• President Recep Tayyip Erdogan: Saudi officials used the two weeks Turkish officials were not allowed into the consulate to do some “painting over” of “toxic materials” at the site. This is the only on-the-record claim by a Turkish official regarding the investigation.

An analysis of the most prominent, and salacious, of the claims surrounding Khashoggi’s disappearance indicate that Turkey has maintained unparalleled control over the information disseminated in the media. Yet while many in media highlight the long history of human rights abuses in Saudi Arabia, and some manage to find blame for President Donald Trump in this affair, Turkey’s own dire reputation of fabricating claims against political enemies and wantonly abusing its journalists has been relegated to the background of the affair.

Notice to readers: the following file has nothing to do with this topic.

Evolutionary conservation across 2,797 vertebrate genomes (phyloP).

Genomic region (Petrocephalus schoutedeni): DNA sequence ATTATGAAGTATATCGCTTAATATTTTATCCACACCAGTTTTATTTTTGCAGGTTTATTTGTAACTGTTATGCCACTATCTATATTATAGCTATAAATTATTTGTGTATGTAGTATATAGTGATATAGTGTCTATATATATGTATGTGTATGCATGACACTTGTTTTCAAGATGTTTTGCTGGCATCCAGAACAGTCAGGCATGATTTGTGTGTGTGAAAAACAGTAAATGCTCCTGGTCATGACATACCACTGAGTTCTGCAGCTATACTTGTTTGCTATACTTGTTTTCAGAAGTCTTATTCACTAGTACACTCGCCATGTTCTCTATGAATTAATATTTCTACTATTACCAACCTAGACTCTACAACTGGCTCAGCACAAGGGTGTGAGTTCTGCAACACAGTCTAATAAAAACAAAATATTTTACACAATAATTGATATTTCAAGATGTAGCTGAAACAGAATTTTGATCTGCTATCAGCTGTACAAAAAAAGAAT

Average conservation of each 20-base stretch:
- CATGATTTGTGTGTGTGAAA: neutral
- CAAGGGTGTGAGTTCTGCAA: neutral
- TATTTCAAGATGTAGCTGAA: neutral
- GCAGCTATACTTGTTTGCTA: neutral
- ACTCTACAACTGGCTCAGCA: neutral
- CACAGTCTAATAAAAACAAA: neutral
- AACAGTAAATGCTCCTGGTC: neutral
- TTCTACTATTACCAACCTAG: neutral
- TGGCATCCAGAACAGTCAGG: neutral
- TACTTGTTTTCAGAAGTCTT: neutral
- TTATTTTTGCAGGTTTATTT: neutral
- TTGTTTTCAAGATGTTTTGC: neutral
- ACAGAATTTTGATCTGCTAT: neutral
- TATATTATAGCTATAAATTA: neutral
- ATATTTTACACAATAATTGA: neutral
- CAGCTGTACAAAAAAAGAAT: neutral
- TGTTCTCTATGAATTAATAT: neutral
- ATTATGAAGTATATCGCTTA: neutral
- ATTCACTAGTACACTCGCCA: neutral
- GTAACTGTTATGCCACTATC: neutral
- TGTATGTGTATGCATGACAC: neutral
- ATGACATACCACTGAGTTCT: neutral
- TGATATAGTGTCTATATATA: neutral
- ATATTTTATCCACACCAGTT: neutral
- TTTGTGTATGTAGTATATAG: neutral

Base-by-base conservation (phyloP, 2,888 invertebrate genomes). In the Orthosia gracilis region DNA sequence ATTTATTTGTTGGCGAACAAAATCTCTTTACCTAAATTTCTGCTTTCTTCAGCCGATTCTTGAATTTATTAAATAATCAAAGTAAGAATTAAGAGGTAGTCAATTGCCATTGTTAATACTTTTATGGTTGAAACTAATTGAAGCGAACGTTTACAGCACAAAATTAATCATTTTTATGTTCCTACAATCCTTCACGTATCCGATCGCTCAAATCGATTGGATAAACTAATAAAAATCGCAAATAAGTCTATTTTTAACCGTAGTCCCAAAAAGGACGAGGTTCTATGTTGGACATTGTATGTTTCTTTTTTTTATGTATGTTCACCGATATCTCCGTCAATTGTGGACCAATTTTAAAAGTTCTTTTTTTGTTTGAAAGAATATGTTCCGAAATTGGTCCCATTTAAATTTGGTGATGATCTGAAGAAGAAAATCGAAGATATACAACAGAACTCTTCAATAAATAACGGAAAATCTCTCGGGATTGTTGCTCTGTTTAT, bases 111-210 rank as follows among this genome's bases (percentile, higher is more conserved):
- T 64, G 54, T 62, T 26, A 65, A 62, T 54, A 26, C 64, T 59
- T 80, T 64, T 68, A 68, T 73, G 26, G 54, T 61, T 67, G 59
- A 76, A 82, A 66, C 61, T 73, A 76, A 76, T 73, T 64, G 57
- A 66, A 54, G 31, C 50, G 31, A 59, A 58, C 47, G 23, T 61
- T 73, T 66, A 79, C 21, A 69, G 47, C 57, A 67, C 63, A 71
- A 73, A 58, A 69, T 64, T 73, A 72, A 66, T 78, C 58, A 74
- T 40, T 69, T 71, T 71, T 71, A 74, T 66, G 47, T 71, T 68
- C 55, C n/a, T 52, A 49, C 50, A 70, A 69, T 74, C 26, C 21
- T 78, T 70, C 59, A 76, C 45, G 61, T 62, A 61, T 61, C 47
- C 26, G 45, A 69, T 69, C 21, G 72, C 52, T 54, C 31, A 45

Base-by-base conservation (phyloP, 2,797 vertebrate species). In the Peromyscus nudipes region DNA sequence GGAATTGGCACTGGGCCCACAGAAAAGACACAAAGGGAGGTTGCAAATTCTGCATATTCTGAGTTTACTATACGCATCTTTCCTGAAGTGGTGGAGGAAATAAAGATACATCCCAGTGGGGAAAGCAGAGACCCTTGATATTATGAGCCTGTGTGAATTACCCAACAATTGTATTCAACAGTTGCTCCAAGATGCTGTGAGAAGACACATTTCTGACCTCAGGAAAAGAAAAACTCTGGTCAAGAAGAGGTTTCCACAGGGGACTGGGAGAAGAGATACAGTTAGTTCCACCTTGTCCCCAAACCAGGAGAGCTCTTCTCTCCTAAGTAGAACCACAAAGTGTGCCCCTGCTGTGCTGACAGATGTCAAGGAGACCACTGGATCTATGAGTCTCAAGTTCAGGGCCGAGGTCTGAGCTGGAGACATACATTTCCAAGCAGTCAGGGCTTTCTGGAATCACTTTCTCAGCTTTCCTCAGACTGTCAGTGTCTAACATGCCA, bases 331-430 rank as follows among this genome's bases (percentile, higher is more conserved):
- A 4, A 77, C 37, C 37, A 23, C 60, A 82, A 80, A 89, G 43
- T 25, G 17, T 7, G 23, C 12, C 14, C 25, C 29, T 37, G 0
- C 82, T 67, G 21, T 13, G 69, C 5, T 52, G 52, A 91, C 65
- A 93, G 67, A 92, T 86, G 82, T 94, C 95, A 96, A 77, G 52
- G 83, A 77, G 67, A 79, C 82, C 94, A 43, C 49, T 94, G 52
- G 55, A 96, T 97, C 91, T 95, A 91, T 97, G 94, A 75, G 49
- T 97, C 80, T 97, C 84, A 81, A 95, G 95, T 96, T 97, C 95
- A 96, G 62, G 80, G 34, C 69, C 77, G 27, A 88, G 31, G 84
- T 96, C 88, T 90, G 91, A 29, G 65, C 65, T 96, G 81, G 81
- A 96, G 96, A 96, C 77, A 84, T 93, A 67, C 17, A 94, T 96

Just two weeks ago, when Khashoggi’s location was still a guaranteed known, much of the international human rights community and the free world was united in condemning Erdogan’s government for making the exercise of the press impossible without political retribution. As the PEN International group notes on its website, Erdogan has shut down over 180 media outlets since July 2016, when he claimed supporters of Islamic cleric Fethullah Gülen attempted a coup d’etat against him. Similarly, over 150 journalists are currently in prison in Turkey for crimes ranging from “insulting the president” to “terrorism,” most falsely accused of ties to Gülen or terrorist groups such as the Kurdistan Workers’ Party (PKK).

The biggest crackdown occurred in the aftermath of the coup. Between July and August 2016, nearly 100,000 people – journalists, teachers, soldiers, and other government employees – were detained, arrested, or fired from their jobs for unsubstantiated ties to the failed coup.